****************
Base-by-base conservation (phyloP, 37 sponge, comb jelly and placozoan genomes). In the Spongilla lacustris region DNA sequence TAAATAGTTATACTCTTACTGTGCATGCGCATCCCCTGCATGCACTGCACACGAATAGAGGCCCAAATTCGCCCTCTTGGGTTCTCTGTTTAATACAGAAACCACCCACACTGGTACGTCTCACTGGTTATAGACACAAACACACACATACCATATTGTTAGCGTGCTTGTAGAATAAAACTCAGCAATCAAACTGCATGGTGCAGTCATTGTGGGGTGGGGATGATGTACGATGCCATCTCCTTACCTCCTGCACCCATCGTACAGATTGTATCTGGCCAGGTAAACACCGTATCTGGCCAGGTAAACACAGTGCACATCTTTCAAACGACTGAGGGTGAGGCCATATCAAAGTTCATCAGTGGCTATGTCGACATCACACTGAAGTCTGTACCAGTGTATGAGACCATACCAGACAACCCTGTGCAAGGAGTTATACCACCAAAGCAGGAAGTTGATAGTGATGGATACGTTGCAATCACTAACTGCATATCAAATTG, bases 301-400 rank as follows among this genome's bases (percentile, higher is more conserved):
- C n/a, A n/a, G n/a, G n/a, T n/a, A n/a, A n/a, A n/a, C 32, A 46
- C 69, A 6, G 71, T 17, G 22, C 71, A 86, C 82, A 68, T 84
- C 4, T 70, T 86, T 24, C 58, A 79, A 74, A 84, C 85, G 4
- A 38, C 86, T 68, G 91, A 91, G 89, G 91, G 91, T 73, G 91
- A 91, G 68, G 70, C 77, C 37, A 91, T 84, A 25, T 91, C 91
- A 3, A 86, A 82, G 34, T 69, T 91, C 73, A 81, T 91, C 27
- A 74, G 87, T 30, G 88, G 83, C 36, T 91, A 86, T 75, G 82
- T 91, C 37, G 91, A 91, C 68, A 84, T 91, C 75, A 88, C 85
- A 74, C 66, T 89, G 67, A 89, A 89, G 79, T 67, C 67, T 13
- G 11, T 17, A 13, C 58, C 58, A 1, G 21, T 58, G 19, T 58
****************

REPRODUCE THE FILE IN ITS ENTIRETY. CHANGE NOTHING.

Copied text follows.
Base-by-base conservation (phyloP, 37 sponge, comb jelly and placozoan genomes). In the Spongilla lacustris region DNA sequence TAAATAGTTATACTCTTACTGTGCATGCGCATCCCCTGCATGCACTGCACACGAATAGAGGCCCAAATTCGCCCTCTTGGGTTCTCTGTTTAATACAGAAACCACCCACACTGGTACGTCTCACTGGTTATAGACACAAACACACACATACCATATTGTTAGCGTGCTTGTAGAATAAAACTCAGCAATCAAACTGCATGGTGCAGTCATTGTGGGGTGGGGATGATGTACGATGCCATCTCCTTACCTCCTGCACCCATCGTACAGATTGTATCTGGCCAGGTAAACACCGTATCTGGCCAGGTAAACACAGTGCACATCTTTCAAACGACTGAGGGTGAGGCCATATCAAAGTTCATCAGTGGCTATGTCGACATCACACTGAAGTCTGTACCAGTGTATGAGACCATACCAGACAACCCTGTGCAAGGAGTTATACCACCAAAGCAGGAAGTTGATAGTGATGGATACGTTGCAATCACTAACTGCATATCAAATTG, bases 301-400 rank as follows among this genome's bases (percentile, higher is more conserved):
- C n/a, A n/a, G n/a, G n/a, T n/a, A n/a, A n/a, A n/a, C 32, A 46
- C 69, A 6, G 71, T 17, G 22, C 71, A 86, C 82, A 68, T 84
- C 4, T 70, T 86, T 24, C 58, A 79, A 74, A 84, C 85, G 4
- A 38, C 86, T 68, G 91, A 91, G 89, G 91, G 91, T 73, G 91
- A 91, G 68, G 70, C 77, C 37, A 91, T 84, A 25, T 91, C 91
- A 3, A 86, A 82, G 34, T 69, T 91, C 73, A 81, T 91, C 27
- A 74, G 87, T 30, G 88, G 83, C 36, T 91, A 86, T 75, G 82
- T 91, C 37, G 91, A 91, C 68, A 84, T 91, C 75, A 88, C 85
- A 74, C 66, T 89, G 67, A 89, A 89, G 79, T 67, C 67, T 13
- G 11, T 17, A 13, C 58, C 58, A 1, G 21, T 58, G 19, T 58